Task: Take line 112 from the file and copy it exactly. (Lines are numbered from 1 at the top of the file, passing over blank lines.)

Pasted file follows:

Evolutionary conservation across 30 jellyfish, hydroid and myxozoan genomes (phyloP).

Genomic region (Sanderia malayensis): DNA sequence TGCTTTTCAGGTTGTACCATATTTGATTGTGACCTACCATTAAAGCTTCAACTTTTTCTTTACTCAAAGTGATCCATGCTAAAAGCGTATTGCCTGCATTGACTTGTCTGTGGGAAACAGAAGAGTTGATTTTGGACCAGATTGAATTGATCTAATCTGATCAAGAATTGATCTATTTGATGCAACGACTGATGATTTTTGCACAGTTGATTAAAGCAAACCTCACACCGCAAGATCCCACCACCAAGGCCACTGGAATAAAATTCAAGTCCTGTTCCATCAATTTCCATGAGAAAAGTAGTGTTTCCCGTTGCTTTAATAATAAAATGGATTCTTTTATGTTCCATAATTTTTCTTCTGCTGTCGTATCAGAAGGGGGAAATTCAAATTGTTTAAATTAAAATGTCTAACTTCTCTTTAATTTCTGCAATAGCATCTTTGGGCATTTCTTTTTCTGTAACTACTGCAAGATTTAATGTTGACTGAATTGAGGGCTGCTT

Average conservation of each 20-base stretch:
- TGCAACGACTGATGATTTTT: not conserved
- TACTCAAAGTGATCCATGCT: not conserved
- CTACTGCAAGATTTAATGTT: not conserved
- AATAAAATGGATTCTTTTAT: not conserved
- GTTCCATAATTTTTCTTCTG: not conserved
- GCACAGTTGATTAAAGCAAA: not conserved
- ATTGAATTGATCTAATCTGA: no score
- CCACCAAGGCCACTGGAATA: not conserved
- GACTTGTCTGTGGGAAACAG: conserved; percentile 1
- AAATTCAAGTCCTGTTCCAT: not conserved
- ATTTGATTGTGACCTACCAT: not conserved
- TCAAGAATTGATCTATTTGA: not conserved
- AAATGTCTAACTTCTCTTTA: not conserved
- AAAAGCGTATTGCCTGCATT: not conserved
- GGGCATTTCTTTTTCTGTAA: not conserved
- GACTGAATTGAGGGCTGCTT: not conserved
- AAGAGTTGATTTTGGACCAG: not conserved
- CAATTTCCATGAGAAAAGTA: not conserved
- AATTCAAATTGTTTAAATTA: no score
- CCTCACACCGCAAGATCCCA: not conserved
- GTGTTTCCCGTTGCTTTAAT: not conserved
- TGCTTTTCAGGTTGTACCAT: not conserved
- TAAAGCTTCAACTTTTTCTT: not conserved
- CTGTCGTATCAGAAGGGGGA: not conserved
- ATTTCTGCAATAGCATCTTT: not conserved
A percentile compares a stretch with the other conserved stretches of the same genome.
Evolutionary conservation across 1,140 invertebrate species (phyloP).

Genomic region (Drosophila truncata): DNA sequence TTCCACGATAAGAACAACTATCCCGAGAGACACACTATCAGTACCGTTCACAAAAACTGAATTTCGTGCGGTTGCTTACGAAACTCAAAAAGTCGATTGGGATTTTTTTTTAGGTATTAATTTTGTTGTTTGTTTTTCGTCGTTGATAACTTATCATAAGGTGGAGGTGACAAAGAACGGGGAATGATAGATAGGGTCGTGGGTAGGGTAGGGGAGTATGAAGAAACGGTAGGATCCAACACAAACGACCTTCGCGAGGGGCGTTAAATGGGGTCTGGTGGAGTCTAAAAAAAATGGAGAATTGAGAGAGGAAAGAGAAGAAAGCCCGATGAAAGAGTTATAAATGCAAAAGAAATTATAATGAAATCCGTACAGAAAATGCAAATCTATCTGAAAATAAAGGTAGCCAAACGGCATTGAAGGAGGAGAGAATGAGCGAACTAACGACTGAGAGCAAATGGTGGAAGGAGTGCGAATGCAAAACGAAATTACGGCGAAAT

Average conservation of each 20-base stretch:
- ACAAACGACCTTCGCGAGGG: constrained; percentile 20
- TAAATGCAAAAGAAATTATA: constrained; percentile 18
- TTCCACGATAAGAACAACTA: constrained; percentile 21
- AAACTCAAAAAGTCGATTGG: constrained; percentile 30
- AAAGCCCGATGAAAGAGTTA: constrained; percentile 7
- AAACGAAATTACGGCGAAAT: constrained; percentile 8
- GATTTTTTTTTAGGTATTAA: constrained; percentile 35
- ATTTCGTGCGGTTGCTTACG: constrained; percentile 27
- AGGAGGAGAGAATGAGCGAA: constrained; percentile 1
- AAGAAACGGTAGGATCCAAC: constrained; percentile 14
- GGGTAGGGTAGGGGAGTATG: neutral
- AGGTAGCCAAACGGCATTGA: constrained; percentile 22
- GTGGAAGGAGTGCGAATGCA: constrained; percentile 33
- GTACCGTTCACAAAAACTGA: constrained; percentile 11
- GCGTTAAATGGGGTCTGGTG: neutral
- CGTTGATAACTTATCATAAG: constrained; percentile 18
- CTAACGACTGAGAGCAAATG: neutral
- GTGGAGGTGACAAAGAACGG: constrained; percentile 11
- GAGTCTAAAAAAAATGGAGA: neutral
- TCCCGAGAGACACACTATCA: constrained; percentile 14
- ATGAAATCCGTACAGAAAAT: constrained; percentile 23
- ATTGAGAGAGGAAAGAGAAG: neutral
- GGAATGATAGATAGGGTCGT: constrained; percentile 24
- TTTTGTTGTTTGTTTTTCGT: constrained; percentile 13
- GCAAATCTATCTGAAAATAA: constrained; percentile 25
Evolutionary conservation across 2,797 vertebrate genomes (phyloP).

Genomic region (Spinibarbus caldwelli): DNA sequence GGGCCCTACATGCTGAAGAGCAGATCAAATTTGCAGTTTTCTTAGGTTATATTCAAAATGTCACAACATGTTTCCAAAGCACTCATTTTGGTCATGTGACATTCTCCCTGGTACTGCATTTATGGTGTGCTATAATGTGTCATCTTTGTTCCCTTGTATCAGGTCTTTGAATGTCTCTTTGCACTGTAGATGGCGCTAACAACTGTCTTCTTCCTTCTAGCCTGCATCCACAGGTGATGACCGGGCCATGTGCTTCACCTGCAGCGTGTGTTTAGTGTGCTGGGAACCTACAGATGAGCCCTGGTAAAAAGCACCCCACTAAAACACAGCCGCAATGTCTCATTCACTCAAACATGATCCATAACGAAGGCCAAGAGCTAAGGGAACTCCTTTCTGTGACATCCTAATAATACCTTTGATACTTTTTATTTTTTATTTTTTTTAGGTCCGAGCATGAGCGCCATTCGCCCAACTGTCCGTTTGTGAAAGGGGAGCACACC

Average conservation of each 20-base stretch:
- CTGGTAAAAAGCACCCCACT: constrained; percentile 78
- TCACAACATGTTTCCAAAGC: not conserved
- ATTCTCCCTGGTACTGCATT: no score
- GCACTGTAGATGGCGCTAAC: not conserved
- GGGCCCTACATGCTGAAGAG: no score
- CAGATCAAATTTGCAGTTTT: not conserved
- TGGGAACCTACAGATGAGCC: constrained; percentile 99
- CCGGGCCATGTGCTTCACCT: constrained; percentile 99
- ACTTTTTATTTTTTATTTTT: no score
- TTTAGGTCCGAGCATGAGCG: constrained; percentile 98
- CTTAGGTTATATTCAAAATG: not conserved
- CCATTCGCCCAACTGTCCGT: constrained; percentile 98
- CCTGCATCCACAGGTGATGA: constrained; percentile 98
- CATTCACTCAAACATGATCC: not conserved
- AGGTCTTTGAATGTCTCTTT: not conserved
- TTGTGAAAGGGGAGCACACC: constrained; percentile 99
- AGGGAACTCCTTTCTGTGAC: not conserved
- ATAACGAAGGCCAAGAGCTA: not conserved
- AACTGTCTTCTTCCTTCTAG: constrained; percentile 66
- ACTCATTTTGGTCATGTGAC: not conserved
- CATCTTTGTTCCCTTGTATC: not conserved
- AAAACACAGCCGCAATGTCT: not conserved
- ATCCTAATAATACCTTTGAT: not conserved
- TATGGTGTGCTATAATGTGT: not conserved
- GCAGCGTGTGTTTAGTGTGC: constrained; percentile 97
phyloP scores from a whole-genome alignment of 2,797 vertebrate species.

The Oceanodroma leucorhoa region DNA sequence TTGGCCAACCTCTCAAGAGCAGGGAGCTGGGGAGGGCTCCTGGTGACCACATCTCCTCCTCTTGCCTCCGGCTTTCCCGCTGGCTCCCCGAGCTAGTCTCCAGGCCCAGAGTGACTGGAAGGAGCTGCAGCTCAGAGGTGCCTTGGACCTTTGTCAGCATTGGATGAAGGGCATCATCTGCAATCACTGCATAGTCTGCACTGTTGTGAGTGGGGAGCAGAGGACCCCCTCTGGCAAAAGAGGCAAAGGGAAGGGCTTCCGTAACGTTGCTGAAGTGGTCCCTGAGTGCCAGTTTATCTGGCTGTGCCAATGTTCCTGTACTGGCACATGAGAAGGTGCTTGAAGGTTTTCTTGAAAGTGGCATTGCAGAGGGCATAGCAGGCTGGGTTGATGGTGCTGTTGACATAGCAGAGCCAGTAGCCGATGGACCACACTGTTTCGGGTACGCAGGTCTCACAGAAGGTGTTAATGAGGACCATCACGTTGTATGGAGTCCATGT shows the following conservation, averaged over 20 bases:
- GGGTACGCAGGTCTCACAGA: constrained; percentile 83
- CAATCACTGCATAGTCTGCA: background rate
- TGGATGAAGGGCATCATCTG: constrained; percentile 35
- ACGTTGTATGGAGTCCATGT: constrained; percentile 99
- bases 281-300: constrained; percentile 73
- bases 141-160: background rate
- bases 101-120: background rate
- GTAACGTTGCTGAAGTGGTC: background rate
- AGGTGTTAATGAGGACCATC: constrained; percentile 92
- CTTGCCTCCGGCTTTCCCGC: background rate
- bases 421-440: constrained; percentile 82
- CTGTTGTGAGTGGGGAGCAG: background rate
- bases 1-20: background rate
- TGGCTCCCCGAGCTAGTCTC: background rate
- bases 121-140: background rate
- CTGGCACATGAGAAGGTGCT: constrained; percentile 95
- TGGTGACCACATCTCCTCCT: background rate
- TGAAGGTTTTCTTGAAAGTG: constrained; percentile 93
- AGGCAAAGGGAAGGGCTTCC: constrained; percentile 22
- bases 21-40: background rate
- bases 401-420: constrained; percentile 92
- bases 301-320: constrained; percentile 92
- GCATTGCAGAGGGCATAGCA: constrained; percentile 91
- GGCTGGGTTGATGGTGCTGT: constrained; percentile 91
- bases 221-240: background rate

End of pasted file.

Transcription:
- bases 221-240: background rate